This part of the job is definitely the most laborious because of the great amount of energy, manpower and time it consumes. It is also a pivotal part of building a visual language that works. Every client is different and so after meeting with the client for the first time, you go to work learning all there is to know about the brand.
Who is the target audience?
A brand does not focus its identity only on what it represents but includes a great deal of what customers are interested in engaging with. The customers do not dictate what the visual representation of the brand should be but their values, needs, and wants will influence the final decision. The secondary and tertiary audience is also researched as the brand identity will interact with the whole world.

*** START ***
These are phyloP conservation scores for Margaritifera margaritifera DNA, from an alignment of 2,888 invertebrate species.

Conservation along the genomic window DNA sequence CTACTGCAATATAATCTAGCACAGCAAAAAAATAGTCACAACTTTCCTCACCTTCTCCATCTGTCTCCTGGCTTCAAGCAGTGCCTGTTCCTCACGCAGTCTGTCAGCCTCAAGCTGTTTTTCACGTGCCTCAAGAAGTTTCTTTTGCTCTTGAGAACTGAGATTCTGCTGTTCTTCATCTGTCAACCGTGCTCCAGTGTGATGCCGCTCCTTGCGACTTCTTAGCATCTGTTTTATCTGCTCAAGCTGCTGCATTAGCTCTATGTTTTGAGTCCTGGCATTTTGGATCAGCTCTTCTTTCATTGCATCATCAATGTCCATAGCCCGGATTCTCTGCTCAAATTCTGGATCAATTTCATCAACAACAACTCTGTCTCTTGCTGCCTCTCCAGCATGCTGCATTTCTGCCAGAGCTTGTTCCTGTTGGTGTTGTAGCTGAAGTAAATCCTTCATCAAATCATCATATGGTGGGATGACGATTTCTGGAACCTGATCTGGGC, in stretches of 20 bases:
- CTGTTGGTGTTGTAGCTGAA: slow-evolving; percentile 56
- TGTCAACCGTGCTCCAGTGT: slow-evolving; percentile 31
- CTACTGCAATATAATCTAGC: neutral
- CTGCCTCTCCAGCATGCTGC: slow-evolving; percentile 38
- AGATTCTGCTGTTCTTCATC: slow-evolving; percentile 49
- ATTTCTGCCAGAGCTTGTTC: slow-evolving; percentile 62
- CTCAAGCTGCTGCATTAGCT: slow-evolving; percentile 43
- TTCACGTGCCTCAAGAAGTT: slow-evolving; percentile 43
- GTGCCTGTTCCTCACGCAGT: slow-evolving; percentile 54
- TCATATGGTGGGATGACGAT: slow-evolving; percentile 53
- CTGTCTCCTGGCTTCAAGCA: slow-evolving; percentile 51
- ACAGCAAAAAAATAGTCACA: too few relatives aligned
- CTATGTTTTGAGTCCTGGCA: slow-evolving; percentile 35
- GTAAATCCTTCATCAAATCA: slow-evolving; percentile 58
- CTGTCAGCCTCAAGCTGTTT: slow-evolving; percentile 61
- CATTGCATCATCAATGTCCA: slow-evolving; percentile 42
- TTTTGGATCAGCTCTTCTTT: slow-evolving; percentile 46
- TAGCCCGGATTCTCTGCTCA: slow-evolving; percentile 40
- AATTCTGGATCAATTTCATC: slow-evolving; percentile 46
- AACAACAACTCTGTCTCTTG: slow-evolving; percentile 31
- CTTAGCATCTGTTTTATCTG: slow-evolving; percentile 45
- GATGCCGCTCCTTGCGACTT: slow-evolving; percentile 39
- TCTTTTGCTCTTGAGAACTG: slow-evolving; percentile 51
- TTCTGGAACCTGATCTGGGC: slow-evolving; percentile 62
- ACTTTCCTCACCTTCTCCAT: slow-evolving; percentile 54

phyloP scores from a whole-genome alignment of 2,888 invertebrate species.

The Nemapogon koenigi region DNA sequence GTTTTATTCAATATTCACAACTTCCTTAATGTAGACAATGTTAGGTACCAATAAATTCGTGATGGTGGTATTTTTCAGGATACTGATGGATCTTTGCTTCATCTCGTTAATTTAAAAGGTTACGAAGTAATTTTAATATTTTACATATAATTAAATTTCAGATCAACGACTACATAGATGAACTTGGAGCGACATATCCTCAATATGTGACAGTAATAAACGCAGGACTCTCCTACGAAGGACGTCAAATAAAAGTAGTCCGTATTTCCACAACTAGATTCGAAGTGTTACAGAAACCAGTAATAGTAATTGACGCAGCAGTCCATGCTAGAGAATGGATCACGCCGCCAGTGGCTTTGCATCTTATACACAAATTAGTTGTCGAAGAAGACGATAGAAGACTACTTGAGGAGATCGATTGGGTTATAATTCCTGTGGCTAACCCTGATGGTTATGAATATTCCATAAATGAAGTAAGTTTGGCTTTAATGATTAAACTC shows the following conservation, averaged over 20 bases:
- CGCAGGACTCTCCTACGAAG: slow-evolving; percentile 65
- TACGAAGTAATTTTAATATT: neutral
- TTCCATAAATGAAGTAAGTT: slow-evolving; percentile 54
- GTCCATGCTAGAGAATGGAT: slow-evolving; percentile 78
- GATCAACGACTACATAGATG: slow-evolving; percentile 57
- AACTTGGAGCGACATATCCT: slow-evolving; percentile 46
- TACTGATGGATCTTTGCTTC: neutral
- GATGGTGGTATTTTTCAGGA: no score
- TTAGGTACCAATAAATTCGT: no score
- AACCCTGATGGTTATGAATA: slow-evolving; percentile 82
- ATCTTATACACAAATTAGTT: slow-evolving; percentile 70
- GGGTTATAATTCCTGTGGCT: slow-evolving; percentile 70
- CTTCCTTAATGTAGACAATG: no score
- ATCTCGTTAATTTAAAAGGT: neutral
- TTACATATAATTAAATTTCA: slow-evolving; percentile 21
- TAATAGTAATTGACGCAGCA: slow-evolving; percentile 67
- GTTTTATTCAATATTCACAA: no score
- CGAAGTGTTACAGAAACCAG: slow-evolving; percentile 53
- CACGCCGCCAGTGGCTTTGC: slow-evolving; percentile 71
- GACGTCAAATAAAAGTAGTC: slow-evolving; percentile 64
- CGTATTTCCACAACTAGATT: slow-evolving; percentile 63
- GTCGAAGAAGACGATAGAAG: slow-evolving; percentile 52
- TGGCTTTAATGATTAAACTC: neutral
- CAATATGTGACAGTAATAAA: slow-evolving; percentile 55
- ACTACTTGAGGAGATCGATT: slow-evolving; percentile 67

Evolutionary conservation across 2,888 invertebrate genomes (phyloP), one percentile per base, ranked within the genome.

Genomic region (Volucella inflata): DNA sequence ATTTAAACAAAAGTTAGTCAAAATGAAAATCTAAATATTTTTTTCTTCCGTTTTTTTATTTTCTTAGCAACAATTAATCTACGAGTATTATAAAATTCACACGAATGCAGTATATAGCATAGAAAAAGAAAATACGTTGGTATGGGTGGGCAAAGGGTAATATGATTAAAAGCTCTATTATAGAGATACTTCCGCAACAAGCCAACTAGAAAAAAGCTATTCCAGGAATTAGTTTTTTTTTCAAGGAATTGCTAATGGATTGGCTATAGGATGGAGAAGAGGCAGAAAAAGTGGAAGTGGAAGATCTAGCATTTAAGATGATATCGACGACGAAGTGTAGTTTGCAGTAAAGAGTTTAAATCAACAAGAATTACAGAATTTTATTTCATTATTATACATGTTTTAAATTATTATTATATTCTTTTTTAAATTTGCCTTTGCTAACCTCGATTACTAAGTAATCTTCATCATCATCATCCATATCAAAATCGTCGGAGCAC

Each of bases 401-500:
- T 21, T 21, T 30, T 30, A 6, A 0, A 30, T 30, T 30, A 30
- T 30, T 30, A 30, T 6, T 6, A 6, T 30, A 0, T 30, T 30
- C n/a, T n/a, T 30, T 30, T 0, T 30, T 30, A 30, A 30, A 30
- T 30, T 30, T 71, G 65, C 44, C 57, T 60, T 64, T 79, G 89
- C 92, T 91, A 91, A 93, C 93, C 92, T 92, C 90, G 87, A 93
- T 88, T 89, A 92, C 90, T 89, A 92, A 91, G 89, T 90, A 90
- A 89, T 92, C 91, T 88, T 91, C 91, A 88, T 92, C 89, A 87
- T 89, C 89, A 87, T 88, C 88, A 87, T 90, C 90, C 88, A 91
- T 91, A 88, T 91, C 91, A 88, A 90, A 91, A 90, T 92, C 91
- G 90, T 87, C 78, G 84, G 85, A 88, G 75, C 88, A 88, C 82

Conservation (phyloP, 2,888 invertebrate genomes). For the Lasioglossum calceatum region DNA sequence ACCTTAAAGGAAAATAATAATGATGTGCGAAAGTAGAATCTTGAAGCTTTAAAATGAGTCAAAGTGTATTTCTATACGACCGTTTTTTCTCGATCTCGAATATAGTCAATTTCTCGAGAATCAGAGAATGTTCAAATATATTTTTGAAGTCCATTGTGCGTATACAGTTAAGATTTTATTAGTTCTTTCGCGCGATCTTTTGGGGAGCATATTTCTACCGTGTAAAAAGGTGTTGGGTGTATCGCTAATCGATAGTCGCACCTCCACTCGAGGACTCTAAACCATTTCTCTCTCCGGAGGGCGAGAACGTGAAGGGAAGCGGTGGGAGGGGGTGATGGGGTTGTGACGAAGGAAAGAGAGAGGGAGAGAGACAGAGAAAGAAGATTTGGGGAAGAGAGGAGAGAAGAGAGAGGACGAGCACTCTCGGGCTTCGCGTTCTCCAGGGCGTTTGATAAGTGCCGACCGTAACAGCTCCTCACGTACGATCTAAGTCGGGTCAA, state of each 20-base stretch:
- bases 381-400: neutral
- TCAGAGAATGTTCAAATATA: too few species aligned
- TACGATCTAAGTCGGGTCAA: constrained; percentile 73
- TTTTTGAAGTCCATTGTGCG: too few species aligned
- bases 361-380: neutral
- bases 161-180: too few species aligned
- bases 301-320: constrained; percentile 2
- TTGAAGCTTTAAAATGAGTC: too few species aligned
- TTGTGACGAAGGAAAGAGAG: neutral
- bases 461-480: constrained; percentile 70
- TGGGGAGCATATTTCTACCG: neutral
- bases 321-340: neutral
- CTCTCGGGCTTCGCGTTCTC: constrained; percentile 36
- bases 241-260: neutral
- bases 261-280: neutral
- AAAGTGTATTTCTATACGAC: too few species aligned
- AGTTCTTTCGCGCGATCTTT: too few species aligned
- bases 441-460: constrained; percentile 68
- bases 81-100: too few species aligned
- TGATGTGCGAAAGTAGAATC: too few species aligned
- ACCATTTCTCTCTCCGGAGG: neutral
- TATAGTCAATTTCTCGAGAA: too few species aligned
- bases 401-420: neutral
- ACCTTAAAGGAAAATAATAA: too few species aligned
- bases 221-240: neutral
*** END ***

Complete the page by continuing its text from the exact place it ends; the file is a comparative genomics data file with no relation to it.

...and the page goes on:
What is the current state of the brand?
Whether you’re working on a new brand or an already existing one, you must consider the current condition of the brand as well as how it could be built or adjusted to line up with the brand's goals. A detailed and truthful understanding of how the brand is perceived on the inside and outside is important. Surveys and conversations with executives, employees, and customers are needed.
Who is the brand's competition?
To make your brand relevant, unique and visible, a deep understanding of the competition is required. Knowing how your competitors present themselves will help you avoid blending in and bring the perfect opportunity for differentiation.